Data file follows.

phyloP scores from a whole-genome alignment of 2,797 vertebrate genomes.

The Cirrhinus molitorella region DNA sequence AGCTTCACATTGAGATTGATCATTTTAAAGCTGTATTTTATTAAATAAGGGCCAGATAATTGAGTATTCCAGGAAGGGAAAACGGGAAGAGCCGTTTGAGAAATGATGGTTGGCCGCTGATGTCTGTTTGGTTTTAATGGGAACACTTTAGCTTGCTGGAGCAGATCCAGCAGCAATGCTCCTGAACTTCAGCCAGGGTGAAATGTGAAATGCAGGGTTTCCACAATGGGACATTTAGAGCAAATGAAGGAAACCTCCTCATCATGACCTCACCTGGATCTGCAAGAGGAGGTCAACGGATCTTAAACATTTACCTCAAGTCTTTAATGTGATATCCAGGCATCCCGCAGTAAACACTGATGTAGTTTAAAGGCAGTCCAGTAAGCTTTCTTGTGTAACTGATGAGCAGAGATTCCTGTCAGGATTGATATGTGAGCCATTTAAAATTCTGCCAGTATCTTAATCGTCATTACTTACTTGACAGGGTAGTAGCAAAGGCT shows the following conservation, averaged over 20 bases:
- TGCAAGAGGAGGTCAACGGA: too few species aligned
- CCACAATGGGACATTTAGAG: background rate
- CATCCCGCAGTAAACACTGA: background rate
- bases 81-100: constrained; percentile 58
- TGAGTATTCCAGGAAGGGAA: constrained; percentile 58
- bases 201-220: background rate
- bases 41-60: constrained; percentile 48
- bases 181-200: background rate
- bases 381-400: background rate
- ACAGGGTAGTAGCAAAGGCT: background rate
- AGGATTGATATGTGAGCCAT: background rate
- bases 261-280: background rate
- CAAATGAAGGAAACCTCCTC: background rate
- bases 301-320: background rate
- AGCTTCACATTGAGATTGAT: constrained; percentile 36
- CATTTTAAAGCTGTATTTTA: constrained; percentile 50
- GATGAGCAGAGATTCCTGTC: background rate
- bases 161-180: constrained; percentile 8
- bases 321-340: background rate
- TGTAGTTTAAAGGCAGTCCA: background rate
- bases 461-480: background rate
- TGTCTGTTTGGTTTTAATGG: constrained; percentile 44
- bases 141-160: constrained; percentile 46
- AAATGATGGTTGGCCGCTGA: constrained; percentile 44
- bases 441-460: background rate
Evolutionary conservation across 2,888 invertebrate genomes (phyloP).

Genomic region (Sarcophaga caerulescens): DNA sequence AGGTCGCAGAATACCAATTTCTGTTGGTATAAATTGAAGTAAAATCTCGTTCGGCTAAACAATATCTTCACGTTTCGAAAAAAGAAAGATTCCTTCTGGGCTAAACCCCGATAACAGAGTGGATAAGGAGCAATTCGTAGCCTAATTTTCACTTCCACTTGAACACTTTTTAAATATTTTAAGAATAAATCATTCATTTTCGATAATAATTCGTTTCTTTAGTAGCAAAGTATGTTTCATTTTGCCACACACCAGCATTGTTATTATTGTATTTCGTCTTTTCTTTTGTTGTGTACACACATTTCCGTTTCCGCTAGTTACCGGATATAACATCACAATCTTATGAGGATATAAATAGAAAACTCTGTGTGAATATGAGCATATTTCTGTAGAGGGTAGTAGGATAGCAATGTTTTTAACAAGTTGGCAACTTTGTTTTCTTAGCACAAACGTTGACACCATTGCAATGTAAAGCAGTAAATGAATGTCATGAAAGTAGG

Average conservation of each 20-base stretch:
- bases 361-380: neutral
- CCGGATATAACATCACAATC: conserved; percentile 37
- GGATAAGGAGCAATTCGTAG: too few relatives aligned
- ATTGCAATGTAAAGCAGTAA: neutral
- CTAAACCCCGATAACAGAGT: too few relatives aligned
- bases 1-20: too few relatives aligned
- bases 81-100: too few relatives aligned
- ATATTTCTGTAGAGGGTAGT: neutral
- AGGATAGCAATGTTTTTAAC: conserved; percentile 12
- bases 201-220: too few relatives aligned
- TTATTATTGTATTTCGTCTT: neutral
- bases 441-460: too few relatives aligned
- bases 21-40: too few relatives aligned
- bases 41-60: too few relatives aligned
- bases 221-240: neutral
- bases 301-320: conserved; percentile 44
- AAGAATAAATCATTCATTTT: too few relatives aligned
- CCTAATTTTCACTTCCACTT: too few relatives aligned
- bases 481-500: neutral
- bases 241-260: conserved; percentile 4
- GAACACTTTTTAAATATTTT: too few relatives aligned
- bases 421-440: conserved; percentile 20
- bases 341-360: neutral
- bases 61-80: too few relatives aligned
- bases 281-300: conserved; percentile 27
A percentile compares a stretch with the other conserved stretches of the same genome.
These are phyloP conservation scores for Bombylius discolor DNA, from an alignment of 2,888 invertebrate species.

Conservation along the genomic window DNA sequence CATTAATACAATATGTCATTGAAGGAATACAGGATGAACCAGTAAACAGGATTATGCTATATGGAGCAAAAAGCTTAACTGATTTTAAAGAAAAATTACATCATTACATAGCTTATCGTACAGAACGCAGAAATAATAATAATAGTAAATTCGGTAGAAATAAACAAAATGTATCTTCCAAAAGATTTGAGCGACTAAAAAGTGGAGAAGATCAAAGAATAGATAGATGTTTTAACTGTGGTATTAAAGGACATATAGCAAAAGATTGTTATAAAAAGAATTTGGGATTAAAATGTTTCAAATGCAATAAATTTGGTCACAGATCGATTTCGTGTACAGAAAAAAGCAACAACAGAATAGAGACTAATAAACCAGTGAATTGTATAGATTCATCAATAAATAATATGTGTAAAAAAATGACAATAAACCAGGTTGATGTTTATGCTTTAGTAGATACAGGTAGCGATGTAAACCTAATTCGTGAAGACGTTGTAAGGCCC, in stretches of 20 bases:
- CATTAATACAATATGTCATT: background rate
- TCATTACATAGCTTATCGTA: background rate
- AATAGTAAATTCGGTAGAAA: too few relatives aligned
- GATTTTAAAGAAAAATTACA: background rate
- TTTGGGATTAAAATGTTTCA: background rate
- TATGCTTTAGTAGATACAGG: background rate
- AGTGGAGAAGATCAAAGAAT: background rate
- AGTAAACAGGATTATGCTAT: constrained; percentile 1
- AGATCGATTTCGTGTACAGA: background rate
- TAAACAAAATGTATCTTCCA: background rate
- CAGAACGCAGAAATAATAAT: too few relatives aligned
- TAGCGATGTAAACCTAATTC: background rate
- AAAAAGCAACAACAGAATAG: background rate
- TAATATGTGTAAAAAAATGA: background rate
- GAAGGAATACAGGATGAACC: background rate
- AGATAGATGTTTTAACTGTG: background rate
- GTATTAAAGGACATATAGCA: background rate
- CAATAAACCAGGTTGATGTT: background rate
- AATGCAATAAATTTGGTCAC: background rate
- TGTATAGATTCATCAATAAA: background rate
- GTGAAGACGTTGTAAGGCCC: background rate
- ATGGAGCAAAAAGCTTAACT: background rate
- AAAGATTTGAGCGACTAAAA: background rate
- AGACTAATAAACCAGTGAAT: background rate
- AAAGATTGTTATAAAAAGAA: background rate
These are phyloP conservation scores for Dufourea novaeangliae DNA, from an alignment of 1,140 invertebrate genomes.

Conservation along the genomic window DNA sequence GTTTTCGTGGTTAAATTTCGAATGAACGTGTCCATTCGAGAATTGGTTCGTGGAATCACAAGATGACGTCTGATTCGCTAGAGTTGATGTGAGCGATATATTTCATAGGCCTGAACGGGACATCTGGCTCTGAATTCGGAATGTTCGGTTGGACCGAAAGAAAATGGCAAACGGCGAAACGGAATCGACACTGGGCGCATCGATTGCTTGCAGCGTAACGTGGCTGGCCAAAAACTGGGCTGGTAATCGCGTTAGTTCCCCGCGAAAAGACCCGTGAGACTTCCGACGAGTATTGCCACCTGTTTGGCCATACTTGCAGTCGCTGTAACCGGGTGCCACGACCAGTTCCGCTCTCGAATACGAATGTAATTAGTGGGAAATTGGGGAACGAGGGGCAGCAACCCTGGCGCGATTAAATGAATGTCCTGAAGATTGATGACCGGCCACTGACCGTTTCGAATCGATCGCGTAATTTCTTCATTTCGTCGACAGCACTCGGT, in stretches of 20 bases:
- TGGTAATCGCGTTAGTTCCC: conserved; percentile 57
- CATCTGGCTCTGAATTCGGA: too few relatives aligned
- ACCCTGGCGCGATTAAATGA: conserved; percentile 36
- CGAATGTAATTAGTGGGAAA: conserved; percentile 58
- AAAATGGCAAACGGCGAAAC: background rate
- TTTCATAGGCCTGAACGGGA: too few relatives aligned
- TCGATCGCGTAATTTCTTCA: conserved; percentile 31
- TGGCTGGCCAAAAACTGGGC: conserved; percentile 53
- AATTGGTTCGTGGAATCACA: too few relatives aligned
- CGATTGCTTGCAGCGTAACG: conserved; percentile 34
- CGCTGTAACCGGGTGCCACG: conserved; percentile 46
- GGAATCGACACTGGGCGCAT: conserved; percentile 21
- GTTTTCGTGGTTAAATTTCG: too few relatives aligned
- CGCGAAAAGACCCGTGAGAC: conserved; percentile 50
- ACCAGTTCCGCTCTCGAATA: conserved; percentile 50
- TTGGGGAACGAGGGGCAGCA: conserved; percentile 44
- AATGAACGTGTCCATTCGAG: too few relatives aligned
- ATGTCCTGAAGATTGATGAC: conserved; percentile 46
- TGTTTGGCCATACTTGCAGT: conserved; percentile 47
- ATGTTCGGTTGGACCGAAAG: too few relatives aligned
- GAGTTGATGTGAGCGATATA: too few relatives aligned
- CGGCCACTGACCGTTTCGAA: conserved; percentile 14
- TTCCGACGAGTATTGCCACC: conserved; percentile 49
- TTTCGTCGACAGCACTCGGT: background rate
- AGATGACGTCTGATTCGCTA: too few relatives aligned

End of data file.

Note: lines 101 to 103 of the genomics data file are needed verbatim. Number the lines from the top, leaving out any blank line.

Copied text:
- TTGGGGAACGAGGGGCAGCA: conserved; percentile 44
- AATGAACGTGTCCATTCGAG: too few relatives aligned
- ATGTCCTGAAGATTGATGAC: conserved; percentile 46